Consent for Transfusion: Is It Informed?
Holland, Paul V.
Transfusion Medicine Reviews. 1997 Oct; 11(4): 274-285.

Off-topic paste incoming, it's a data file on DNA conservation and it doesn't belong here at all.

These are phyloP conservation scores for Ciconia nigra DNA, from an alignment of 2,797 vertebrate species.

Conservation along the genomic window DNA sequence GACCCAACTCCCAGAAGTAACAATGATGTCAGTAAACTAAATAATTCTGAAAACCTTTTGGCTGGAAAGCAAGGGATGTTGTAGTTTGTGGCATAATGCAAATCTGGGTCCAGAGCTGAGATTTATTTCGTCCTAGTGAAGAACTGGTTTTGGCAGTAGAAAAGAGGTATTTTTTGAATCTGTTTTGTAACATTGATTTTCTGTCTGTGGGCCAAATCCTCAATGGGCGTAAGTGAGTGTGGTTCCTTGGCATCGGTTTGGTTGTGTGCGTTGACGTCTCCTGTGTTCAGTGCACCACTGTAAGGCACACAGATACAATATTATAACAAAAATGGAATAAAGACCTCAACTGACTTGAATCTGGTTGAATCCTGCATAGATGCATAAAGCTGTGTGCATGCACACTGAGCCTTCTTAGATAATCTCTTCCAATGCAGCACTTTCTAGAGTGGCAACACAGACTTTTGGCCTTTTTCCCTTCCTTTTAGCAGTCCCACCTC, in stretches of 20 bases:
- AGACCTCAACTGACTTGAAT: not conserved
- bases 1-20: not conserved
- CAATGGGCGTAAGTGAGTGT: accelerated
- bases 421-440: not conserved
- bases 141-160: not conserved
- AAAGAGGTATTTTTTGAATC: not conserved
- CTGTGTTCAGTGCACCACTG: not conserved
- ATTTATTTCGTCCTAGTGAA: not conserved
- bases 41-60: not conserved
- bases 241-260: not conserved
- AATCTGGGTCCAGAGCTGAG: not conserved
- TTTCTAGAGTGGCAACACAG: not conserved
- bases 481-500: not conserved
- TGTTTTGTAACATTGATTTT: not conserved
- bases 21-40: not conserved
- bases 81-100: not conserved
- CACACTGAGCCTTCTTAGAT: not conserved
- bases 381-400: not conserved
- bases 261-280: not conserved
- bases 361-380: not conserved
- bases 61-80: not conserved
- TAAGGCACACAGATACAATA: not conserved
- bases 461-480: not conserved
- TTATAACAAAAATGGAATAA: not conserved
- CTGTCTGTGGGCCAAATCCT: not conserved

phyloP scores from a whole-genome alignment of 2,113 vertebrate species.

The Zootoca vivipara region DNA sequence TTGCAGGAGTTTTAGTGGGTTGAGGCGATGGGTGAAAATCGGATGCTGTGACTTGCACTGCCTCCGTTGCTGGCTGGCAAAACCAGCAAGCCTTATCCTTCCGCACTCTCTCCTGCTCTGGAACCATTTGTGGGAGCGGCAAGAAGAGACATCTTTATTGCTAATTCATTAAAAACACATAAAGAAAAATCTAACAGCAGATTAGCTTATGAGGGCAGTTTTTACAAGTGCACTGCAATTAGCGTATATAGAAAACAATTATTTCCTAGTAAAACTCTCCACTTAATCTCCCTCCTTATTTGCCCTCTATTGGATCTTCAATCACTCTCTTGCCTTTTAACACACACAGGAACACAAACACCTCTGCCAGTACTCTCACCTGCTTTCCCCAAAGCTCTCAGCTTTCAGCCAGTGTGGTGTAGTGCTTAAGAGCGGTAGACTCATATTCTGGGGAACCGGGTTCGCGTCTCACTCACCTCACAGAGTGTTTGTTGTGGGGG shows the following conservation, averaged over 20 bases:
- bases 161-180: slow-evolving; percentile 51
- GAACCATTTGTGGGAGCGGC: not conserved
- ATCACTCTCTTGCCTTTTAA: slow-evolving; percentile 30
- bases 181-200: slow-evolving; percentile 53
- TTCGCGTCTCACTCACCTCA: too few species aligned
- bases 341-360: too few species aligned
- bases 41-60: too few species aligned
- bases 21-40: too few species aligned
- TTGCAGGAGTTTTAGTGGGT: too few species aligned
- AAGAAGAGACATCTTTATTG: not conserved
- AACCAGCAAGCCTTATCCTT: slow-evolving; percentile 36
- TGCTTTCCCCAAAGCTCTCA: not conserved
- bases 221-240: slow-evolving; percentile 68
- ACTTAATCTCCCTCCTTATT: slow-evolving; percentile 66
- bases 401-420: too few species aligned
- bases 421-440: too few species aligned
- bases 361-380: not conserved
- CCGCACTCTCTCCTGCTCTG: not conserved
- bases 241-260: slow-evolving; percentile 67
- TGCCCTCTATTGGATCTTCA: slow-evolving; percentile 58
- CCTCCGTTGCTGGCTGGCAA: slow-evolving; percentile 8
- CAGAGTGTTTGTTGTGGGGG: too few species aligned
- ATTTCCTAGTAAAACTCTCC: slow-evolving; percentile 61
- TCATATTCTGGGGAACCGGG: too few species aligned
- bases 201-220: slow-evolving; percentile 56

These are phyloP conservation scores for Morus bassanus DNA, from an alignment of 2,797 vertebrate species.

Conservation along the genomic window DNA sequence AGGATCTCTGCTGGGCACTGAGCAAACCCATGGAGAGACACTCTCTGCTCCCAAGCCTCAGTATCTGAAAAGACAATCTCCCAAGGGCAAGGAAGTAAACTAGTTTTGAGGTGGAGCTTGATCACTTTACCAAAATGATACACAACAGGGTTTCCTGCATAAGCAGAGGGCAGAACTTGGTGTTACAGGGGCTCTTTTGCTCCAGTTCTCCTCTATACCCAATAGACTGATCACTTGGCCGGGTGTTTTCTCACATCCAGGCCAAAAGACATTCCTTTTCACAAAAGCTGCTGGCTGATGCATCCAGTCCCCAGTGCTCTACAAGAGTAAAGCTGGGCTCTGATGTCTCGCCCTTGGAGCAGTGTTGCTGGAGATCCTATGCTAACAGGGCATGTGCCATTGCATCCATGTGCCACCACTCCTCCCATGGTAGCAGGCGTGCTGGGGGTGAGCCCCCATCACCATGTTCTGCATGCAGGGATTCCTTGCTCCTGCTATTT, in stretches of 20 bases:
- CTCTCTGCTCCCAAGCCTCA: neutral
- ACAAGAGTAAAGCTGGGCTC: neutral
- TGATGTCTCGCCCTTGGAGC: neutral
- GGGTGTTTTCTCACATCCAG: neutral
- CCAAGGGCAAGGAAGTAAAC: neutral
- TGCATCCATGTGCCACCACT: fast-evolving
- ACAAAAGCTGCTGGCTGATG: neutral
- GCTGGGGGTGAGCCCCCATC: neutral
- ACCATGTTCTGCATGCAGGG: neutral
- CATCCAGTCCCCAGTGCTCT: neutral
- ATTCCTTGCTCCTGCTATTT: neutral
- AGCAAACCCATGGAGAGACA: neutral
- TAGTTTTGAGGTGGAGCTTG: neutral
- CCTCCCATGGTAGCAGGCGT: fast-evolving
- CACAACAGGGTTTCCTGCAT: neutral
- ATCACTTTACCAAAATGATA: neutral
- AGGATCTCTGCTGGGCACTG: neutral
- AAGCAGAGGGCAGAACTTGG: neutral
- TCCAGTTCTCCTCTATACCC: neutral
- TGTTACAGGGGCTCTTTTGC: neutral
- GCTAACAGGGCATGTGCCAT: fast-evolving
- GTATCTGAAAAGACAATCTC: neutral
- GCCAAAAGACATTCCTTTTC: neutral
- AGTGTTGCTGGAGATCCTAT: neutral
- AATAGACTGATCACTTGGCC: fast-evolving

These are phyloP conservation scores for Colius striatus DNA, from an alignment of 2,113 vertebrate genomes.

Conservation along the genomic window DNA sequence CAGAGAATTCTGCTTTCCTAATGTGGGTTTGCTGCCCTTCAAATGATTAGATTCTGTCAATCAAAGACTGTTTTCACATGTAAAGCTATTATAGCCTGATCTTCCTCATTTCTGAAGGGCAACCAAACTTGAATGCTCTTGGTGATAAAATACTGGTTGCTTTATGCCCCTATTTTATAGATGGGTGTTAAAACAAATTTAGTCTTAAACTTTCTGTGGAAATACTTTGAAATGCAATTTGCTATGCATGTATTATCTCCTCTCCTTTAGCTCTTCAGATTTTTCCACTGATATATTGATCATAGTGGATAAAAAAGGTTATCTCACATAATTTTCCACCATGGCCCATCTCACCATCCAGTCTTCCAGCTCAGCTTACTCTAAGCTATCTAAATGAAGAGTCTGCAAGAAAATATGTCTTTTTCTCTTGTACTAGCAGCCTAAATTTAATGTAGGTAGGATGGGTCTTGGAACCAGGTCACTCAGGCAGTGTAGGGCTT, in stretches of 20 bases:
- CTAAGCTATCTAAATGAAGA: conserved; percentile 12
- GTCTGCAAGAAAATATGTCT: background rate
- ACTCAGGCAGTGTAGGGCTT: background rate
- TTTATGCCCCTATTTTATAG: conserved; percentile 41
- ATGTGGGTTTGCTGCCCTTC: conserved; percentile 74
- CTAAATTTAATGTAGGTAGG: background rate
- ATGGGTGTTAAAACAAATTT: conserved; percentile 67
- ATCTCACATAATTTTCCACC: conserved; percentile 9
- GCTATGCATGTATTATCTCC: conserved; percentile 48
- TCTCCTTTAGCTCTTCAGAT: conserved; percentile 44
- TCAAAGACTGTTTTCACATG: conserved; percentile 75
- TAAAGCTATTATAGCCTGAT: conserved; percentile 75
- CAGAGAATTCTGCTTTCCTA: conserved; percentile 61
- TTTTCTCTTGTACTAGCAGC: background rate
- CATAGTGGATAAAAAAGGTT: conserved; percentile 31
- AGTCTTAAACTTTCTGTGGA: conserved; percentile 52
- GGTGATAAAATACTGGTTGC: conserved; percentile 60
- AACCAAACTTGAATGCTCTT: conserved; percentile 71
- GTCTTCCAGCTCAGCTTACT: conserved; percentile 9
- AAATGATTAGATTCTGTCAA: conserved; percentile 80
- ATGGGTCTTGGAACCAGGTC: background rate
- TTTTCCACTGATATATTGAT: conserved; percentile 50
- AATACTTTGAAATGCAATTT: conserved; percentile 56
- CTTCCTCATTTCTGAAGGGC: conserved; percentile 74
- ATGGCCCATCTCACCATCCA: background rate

Informed consent for transfusions presumes that the patient has been "informed," meaning they have been given sufficient information to make an intelligent choice, and that they "consent," meaning that the patient is competent and free to consent. Although this may be oral or written, the latter is preferable for documentation and legal proof. This may either be as a chart note, or form. In any case, the informed transfusion recipient should be given a description of the procedure in lay terms, told of the expected benefit, including the outcome without the transfusion, and what reasonably foreseeable adverse consequences may occur. The individual should have the opportunity to ask questions of the physician performing the informed consent process. There should be time to provide the information and a discussion; and the patient must be able to comprehend all of this. If this process is performed by the physician talking to his/her patient, then, the patient is likely to be informed about, and consent to, elective transfusions. Once obtained and documented, that consent should be presumed to be valid with a course of therapy for transfusions. If some event significantly changes some aspects of the information on which the patient relied in consenting and now should be aware of, then, the patient should again give consent for transfusion, after being informed of this new information.
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